By Will Weissert
AUSTIN — A special investigation will be launched to determine if a former prosecutor who is now a judge hid evidence in a trial that sent a man wrongly convicted of his wife’s murder to prison for nearly 25 years, Texas’ chief justice ordered Thursday.
A proceeding known as a “court of inquiry” will determine whether Judge Ken Anderson, when he was a district attorney, failed to turn over all documents that would have supported the defendant’s claims of innocence and whether he tampered with evidence and court records, according to the order signed by Texas Supreme Court Chief Justice Wallace Jefferson.
Courts of inquiry can be convened when legal officials and other public servants are accused of wrongdoing, and have the power to hear evidence and summon witnesses. It is similar to a grand jury proceeding, but Anderson will have the chance to defend himself against evidence presented.
Attorneys for Michael Morton say they hope the process results in criminal charges against Anderson. Morton, 57, spent 24 years in prison before new DNA testing showed he didn’t kill his wife, Christine, who was beaten to death in the couple’s bed on Aug. 13, 1986. He was freed in October.
Morton’s legal team accuses Anderson, the case’s lead prosecutor, of keeping key facts from the defense. That included statements from the couple’s then-3-year-old son that he witnessed the murder and his father wasn’t responsible, and the fact that Christine Morton’s credit card was used after her death.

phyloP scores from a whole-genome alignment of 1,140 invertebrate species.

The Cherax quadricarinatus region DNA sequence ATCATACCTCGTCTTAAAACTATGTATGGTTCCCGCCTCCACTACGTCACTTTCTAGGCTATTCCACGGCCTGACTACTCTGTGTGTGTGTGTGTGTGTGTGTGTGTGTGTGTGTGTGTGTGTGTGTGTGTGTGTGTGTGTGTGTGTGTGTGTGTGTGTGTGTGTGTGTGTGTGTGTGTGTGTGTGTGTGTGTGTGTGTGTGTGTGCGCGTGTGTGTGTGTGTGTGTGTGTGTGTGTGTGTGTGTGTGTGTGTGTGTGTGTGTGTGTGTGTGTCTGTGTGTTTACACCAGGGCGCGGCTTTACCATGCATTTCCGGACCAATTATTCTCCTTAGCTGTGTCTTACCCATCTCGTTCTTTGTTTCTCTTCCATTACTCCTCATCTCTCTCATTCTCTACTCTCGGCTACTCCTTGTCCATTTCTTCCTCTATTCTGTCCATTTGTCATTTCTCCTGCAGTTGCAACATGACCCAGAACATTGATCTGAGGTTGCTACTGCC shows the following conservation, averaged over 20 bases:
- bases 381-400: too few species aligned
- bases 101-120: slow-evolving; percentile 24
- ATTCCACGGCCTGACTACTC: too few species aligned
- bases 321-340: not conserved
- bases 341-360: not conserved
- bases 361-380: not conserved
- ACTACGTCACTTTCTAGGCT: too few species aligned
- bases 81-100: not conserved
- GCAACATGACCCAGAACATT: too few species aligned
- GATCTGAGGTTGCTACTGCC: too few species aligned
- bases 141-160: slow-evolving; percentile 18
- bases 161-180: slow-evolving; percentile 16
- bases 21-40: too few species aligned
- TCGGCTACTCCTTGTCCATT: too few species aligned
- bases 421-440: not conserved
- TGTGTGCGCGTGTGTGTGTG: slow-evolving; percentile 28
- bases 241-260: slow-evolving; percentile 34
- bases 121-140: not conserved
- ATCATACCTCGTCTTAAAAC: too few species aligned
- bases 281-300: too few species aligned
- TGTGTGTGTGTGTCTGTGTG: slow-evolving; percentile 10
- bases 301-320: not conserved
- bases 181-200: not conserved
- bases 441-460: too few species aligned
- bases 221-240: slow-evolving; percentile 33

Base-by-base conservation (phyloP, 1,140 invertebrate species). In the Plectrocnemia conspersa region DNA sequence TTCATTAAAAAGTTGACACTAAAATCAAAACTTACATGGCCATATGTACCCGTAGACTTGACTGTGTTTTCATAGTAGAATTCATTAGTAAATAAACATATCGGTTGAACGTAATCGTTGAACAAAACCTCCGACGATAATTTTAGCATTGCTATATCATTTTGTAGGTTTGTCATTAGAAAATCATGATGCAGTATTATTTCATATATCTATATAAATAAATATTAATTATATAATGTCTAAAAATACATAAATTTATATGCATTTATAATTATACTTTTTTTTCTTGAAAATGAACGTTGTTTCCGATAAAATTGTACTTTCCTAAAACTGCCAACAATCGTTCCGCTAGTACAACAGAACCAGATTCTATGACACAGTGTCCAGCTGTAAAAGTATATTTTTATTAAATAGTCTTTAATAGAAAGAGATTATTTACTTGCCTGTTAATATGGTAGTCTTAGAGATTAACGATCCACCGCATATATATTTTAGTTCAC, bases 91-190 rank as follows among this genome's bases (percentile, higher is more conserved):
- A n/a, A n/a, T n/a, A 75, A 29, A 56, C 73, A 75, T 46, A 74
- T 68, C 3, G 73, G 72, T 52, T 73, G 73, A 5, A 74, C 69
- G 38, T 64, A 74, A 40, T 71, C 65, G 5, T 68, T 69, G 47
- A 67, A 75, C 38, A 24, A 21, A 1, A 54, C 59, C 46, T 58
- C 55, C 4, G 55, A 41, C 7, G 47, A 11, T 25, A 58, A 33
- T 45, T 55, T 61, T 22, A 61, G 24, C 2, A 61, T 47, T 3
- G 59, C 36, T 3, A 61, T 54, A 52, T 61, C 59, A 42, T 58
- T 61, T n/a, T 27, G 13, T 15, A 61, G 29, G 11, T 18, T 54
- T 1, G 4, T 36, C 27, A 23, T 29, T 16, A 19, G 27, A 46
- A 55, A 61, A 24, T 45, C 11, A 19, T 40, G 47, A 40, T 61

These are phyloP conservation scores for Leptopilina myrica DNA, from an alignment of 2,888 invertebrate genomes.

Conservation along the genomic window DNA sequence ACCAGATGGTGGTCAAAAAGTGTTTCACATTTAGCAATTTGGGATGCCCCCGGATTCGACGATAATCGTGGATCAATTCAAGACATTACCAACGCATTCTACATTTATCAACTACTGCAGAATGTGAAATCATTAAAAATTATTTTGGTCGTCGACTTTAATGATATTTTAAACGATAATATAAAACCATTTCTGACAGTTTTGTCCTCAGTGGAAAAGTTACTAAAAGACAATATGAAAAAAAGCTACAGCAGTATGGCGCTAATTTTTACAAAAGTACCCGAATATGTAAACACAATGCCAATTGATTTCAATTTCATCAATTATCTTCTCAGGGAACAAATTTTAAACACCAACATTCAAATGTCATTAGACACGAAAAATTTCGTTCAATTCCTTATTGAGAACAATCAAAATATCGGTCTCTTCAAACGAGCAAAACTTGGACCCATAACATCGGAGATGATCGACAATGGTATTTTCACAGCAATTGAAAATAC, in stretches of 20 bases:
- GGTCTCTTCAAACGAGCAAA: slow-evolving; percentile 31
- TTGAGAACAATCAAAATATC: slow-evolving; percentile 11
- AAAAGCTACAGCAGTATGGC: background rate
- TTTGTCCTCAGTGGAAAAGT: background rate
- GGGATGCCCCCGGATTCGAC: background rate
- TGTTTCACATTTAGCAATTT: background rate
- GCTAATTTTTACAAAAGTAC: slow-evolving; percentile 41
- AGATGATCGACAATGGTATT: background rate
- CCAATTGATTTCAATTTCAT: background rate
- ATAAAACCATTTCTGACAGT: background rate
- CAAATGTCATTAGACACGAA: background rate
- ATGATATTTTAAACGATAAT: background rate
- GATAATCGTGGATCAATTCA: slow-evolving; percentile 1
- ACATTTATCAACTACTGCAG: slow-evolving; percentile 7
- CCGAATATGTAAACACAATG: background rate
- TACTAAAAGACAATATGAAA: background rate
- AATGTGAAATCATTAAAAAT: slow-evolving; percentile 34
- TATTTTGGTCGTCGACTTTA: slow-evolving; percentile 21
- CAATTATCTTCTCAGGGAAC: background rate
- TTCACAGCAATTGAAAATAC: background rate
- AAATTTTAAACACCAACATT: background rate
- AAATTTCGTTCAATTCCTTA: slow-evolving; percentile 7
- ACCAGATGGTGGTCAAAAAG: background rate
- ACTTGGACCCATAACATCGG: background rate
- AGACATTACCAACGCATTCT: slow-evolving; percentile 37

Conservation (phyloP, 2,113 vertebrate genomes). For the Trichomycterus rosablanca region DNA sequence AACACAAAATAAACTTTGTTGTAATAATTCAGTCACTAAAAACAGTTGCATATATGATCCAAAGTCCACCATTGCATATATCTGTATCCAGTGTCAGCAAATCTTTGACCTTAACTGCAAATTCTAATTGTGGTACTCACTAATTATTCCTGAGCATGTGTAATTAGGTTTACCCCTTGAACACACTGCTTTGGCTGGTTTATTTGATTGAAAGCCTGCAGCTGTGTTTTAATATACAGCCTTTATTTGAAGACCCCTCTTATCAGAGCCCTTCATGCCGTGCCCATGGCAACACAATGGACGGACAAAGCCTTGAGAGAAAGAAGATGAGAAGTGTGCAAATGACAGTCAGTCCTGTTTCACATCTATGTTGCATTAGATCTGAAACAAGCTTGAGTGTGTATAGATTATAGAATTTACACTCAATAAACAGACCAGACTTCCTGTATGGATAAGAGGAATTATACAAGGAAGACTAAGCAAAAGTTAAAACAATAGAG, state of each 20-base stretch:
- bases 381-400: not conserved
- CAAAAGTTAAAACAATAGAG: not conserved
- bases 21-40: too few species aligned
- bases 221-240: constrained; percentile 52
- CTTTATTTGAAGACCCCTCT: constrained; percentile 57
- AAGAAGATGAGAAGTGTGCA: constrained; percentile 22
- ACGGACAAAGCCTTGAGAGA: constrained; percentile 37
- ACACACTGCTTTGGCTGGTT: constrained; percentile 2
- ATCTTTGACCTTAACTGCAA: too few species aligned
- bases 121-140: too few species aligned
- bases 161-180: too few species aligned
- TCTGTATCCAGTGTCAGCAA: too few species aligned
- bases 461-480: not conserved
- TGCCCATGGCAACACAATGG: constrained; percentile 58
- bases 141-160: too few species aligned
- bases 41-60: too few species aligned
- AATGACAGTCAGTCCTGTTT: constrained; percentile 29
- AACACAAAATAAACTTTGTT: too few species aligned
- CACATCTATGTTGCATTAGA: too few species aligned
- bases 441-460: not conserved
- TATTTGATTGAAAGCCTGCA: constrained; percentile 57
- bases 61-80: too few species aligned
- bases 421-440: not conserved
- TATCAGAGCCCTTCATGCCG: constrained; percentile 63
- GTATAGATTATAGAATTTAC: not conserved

The attorneys say Anderson did not turn over all evidence police had collected, even after presiding judge William Lott explicitly ordered him to do so.
Morton, who claimed an intruder broke in and killed his wife after he left for work, was subsequently convicted on circumstantial evidence and sentenced to life in prison. Lott has since died.
Anderson has apologized to Morton for what he’s called failures in the system but said he believes there was no misconduct in the case. Since 2002, he has been a judge in Williamson County, just north of Austin, where Morton was convicted.
Eric Nichols, one of Anderson’s attorneys, said Thursday that he looks forward to the court of inquiry as “an opportunity to do whatever we can at this point to clear Judge Anderson’s good name.”
District Judge Louis Sturns of Fort Worth was assigned to oversee the proceeding.
Morton’s Houston-based attorney, John Raley, said Sturns may soon appoint a special prosecutor, but that there’s no timetable for when the court of inquiry will begin.
“This is a historic moment for Texas justice,” said Raley, who has spent years representing Morton pro bono.
Jefferson’s order came after a 138-page report prepared by Morton’s attorneys outlined their allegations against Anderson.
Texas District Judge Sid Harle read the report and heard arguments from both sides last week, before asking the Supreme Court for the investigation.
Harle wrote to the chief justice that “there is probable cause to believe” Anderson failed to provide the defense with key evidence at trial, “including several documents containing information highly favorable to the accused.”